Intel's Ivy Bridge Architecture Exposedby Anand Lal Shimpi on September 17, 2011 2:00 AM EST
Cache, Memory Controller & Overclocking Changes
Despite the title of this section, to my knowledge there haven't been any changes to Ivy Bridge's cache. The last level cache (L3) is still shared via a ring bus between all cores, the GPU and the system agent. Quad-core Ivy Bridge CPUs will support up to 8MB of L3 cache, and the private L1/L2s haven't increased from their sizes in Sandy Bridge (32+32K/256K).
The memory controller also remains relatively unchanged, aside from some additional flexibility. Mobile IVB supports DDR3L in addition to DDR3, enabling 1.35V memory instead of the standard 1.5V DDR3. This is particularly useful in notebooks that have on-board DDR3 on the underside of the notebook; OEMs can use DDR3L and keep your lap a bit cooler.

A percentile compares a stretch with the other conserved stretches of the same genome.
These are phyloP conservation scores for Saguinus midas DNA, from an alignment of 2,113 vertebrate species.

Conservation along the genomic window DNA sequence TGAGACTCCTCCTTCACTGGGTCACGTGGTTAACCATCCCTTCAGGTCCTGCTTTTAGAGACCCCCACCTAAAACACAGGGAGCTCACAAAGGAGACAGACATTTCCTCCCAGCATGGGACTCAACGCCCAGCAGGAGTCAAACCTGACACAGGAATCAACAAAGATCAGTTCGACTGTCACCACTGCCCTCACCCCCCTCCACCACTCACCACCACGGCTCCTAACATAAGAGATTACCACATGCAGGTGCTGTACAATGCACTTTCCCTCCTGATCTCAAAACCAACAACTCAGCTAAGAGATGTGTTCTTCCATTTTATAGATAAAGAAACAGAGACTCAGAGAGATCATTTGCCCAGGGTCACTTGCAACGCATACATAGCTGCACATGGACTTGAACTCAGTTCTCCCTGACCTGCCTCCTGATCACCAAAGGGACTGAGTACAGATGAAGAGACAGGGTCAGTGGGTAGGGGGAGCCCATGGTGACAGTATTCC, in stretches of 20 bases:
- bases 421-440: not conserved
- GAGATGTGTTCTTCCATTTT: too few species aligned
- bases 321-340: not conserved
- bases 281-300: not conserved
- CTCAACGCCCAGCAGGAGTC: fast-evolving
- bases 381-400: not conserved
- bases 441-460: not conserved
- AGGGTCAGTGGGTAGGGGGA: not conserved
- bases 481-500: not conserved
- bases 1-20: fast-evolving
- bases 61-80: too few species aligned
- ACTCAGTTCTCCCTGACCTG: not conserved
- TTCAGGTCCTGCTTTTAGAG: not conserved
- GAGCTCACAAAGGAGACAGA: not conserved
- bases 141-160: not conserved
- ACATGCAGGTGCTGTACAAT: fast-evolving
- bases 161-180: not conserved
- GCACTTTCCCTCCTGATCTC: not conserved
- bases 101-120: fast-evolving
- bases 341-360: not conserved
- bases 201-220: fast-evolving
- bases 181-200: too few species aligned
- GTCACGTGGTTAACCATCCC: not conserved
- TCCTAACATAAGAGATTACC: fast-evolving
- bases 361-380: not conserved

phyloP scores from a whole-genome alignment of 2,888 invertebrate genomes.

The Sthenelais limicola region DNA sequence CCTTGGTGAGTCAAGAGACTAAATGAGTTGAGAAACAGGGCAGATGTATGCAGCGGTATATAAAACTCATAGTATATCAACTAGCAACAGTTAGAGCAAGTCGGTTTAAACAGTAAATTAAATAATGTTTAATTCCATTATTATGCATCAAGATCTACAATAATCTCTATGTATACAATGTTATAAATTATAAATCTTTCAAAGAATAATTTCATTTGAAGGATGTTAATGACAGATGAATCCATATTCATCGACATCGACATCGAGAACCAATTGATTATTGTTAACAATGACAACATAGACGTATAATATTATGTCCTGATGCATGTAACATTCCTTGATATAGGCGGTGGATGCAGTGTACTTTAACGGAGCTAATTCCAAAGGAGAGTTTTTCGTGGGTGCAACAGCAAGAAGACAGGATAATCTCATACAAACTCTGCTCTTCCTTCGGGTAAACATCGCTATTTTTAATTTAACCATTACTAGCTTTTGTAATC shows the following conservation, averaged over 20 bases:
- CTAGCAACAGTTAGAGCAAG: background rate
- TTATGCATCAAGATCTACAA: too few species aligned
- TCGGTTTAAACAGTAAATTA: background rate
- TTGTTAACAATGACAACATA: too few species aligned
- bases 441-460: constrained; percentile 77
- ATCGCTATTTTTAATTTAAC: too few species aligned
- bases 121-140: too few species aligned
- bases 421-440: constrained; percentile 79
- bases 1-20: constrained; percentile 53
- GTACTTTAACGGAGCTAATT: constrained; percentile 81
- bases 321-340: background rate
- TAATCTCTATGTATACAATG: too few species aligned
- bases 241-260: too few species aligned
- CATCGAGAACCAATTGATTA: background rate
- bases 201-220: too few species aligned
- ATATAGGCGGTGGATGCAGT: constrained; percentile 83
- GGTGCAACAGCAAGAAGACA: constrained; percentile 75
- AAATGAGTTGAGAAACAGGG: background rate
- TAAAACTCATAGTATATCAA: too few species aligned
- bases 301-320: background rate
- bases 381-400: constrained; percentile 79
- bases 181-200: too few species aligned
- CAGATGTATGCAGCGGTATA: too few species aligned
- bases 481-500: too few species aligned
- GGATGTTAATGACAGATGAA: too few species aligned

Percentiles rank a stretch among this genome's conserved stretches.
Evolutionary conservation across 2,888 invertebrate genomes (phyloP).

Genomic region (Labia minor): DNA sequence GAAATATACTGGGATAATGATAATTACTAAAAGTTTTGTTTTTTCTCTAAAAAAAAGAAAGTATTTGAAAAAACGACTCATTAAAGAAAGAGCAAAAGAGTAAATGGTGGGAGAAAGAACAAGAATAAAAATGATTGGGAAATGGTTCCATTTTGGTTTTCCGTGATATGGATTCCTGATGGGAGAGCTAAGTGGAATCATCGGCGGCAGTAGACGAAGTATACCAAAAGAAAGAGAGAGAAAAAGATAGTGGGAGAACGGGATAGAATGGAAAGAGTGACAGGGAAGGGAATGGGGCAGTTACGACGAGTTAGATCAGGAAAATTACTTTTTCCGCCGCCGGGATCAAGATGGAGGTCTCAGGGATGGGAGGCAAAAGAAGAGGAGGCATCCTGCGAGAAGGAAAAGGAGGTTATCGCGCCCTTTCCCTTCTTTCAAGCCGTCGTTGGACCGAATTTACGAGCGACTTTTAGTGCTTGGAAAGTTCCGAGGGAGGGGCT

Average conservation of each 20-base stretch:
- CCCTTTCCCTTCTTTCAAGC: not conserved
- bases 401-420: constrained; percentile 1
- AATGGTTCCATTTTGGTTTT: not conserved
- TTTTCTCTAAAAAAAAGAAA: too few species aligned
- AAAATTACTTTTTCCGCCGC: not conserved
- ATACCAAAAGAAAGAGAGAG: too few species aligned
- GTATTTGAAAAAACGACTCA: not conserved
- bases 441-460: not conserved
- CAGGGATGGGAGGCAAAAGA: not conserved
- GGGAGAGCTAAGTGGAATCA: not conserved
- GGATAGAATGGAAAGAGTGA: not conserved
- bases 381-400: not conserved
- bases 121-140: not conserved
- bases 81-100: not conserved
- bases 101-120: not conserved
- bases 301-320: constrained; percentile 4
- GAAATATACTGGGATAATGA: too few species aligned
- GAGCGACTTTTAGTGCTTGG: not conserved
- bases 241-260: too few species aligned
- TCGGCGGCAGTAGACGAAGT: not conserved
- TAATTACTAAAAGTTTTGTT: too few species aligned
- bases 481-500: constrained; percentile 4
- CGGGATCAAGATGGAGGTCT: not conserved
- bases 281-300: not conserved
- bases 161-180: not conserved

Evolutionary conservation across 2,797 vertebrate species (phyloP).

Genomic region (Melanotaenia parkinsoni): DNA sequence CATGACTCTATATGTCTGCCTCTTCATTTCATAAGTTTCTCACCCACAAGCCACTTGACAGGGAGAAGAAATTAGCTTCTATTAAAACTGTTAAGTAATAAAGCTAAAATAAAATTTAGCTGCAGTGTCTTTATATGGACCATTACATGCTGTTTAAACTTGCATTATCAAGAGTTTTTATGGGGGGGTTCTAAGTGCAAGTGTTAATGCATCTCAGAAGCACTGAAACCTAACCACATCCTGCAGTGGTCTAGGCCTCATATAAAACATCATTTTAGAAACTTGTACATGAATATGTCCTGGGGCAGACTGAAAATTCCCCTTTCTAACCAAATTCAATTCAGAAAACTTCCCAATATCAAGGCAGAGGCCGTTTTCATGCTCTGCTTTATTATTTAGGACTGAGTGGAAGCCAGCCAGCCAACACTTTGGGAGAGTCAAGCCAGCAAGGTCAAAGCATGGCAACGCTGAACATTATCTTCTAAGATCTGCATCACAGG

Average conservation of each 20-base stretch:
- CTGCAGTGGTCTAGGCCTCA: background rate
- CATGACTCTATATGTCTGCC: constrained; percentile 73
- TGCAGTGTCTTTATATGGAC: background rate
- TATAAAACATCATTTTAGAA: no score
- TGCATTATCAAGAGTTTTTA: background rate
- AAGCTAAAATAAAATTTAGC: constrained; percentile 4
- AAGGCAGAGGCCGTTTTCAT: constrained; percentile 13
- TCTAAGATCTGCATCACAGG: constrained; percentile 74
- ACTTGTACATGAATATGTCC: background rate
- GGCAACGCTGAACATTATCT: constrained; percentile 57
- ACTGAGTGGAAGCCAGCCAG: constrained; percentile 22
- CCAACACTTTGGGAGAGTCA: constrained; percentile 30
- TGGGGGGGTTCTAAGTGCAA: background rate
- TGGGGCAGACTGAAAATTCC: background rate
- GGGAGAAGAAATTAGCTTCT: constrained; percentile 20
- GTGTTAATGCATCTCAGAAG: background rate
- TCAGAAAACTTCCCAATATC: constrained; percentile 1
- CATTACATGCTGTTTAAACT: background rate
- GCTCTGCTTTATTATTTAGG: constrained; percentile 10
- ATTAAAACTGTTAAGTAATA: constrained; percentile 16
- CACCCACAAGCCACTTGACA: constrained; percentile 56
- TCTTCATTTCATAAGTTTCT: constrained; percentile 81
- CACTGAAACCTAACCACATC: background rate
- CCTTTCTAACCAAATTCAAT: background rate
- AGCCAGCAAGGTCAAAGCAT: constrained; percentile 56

From Nehalem to Sandy Bridge, Intel introduced fairly healthy amounts of power gating throughout the processor. With little more to address in Ivy Bridge, Intel power gated one of the last available portions of the die: the DDR3 interface. If there's no external memory activity, the DDR3 interface can now be turned off completely. External IOs leak current like any other transistor so this change makes sense. Power gating simply increases die size but at 22nm Intel should have some extra area to spend on things like this.
Memory overclocking also gets a bump in Ivy Bridge. The max supported DDR3 frequency in SNB was 2133MHz, Ivy Bridge moves this up to 2800MHz. You can now also increase memory frequency in 200MHz increments.